Like everyone, transitioning from the comfort of your home to a much smaller, more compact dorm room is quite drastic. Being away from home makes you appreciate the smaller things that we often overlooked in our daily lives before we were living in dorms. This past weekend I had the opportunity to go home. The two things I was looking forward to the most were sleeping in my bed and taking a shower without slippers on. After being on a bus for four hours in order to get back to my home in New Jersey, I felt tired and dirty. The first thing I wanted to do when I got home was bathe. I went to my bathroom and stared at the shower and bath tub. Due to my four hour adventure back home on public transportation I knew I wanted to be as clean as possible. Then it dawned on me, Which actually gets you more clean, a shower or bath? My null hypothesis for this specific topic would be that there is no distinct difference between the cleanliness of baths and showers. The alternative hypothesis would be that there is indeed one cleaning method that is more effective than the other.
I first wanted to investigate bathtubs and how many germs they might have lurking in them. In my opinion it seems like bathtubs would have more germs in them because you are essentially just sitting in your own filth. Dr. Elizabeth Scott recently conducted a study that compared bathtubs and garbage cans. From her study she found staphylococcus bacteria in both the bathtubs and garbage cans she tested. I had no previous knowledge of what staphylococcus bacteria is so I had to look it up. Staphylococcus or staph, is a collection of bacteria buildup that can cause various diseases. From her research Dr. Scott was able to determine that 26% of the bathtubs tested had staphylococcus in them while only 6% of garbage cans had the bacteria. It is tough to think that the place where you go to get clean is more bacteria infested than the place you throw away waste. I tried to make sense of this study and thought of a few ways why bathtubs might be more dirty than clean. Perhaps it is because once you enter into the bathtub and begin to clean off your body, germs, bacteria, and dead skin cells go into the water that you are sitting in. Bacteria needs moisture to grow so a bathtub which is a damp place, is the perfect habitat for it. Some lurking variables in Dr.Scott’s research may be how old the bathtub is, how often it gets cleaned, type of cleaner used, and possibly depending how dirty the owner of the tub is. Lurking variables for the garbage cans could have to do with what type of waste was thrown out into it. I wonder if the study was more specific how different the data would be.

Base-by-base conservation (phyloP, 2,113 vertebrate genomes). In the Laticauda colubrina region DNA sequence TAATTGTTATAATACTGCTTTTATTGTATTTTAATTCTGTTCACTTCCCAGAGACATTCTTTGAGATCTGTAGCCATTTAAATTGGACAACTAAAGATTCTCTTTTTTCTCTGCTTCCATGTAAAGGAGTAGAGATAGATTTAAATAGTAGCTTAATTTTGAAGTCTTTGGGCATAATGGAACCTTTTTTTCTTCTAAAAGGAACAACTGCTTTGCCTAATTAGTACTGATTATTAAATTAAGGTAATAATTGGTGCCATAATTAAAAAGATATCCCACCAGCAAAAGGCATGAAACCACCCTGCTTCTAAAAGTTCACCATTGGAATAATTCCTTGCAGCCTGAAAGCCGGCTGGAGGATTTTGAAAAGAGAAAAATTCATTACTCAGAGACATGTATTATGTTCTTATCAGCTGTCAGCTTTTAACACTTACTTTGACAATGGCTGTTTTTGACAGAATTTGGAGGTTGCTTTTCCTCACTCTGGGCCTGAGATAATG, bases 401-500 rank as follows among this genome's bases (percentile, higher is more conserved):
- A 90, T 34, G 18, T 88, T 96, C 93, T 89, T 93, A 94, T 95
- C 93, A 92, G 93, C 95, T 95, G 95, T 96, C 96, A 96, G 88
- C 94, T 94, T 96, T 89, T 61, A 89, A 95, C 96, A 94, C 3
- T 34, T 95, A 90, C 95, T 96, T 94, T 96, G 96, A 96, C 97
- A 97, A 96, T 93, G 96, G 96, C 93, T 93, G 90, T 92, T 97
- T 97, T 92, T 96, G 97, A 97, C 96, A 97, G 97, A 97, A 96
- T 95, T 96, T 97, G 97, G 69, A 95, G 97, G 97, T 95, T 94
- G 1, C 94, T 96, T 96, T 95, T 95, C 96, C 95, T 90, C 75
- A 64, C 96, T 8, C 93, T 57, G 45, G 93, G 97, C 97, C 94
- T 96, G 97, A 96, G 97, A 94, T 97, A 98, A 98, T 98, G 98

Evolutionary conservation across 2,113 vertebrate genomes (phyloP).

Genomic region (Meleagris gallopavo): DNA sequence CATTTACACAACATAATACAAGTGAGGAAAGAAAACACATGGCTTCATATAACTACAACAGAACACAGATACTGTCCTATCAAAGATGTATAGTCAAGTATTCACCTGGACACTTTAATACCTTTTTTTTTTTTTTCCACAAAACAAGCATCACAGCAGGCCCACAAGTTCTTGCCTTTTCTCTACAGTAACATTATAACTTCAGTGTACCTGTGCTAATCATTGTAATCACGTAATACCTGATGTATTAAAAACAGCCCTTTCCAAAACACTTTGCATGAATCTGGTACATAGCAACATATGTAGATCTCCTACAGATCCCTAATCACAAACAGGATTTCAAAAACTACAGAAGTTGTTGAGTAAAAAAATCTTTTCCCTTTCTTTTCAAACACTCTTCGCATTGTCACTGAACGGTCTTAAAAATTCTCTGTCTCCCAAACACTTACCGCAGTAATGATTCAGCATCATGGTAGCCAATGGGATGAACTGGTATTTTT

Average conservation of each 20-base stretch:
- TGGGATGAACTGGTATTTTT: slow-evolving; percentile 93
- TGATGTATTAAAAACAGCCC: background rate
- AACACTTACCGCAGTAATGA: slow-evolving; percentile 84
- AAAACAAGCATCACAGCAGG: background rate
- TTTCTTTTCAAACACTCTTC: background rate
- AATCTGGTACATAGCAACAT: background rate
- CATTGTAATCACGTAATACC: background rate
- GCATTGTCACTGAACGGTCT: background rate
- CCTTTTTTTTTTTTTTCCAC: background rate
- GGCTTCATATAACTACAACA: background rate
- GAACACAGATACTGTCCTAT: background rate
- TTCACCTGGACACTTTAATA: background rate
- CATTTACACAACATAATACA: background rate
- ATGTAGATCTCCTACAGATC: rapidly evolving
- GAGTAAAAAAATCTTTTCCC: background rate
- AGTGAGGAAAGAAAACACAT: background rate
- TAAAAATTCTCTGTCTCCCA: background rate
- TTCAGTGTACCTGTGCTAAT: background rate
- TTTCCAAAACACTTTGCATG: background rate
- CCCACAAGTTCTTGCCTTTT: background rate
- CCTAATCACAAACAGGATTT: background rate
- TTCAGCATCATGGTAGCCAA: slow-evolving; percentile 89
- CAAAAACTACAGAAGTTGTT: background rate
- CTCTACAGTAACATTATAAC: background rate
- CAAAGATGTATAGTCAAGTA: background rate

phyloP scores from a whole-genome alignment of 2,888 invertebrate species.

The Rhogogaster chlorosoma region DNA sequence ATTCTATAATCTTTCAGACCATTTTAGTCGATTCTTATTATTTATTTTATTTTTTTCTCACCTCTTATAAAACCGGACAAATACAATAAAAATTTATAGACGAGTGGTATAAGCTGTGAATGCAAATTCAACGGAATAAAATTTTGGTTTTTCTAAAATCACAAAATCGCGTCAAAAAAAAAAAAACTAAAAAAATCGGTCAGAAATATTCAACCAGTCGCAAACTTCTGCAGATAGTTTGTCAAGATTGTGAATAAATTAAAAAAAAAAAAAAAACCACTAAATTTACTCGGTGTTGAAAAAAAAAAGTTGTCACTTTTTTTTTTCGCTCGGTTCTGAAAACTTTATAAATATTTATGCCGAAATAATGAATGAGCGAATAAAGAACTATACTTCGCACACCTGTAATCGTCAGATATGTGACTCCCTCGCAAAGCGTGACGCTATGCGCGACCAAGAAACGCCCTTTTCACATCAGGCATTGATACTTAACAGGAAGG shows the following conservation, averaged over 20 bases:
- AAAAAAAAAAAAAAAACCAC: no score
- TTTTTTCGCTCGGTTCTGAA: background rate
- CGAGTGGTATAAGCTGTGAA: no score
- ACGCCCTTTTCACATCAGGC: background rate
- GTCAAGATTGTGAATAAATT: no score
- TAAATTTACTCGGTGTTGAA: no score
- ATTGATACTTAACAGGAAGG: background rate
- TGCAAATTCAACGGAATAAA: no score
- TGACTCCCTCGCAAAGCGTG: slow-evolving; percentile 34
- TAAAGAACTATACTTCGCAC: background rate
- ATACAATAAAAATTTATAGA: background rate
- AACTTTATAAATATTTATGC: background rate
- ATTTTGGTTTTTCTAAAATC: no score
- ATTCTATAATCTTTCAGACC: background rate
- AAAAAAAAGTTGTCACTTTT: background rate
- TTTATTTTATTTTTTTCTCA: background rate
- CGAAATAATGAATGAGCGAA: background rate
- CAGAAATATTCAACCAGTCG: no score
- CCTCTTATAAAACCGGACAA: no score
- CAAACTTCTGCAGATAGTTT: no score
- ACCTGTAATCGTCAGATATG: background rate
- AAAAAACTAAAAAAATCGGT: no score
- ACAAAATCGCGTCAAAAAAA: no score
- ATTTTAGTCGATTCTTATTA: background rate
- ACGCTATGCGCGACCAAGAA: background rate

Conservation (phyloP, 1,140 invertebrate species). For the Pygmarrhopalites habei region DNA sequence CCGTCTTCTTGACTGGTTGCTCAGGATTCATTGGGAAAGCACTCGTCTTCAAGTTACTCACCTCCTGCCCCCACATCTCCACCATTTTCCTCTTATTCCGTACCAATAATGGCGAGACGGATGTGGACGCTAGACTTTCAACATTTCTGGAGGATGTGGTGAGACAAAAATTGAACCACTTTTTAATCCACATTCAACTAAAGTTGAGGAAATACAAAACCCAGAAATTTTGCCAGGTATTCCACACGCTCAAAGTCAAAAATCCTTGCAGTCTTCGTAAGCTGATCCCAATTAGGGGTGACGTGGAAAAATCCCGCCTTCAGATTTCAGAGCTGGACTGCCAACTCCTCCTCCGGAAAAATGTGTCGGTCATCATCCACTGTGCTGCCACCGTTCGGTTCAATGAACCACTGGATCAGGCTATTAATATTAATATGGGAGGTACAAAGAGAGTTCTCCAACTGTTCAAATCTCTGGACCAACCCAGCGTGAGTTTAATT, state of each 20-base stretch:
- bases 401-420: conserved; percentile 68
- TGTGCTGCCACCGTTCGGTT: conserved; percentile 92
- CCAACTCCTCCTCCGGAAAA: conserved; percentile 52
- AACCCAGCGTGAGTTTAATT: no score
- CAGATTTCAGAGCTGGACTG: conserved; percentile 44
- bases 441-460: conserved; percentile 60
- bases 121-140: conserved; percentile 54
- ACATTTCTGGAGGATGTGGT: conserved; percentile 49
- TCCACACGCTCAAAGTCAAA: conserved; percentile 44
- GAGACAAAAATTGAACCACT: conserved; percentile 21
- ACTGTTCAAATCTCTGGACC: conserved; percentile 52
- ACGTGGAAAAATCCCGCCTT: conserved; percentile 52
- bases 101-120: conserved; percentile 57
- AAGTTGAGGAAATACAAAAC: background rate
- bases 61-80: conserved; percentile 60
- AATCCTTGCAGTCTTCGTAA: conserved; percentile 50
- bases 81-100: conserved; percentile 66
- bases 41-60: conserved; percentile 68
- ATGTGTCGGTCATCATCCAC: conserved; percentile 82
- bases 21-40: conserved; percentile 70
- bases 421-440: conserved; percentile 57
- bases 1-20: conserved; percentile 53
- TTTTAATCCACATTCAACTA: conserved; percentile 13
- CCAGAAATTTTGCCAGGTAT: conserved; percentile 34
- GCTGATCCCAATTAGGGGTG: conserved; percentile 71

Next I wanted to look at showers. It seems like the obvious choice for getting a better clean because you are not sitting in what you are washing off of your body. The only way I can see a shower as a potential danger for bacteria is from the showerhead. In a 2009 study done by Norman R. Pace, a professor of molecular, cellular and developmental biology at the University of Colorado, Boulder he and his research team wanted to take a close look at showerheads and possible germs they may harbor. The study group consisted of 45 different showerheads from cities all around the U.S. Swabs were taken from each showerhead and then tested for bacteria. The study concluded that bacteria and microorganisms were indeed present in showerheads. Some are small enough to go into our airways while other can cling onto you. Pace says the only people who need to alter their bathing routine are those with immune system or lung problems. A better option for people with those problems would be to take a bath instead.
To revisit my question, Which actually gets you more clean, a shower or bath? Based off of both studies, taking a shower is the best way to get yourself as clean as possible and stay more germ free as opposed to baths.
Doheny, Kathleen. “Bacteria May Lurk on Your Showerhead.” WebMD. Ed. Louise Chang, MD. WebMD, 14 Sept. 2009. Web. 11 Oct. 2016.
“Soap Up! The 12 Germiest Places in Your Life.” TODAY.com. TODAY, 12 Nov. 2008. Web. 18 Oct. 2016.
Stöppler, MD Melissa Conrad. “Staph Infection Symptoms, Causes, Pictures & Treatment.” MedicineNet. N.p., n.d. Web. 18 Oct. 2016.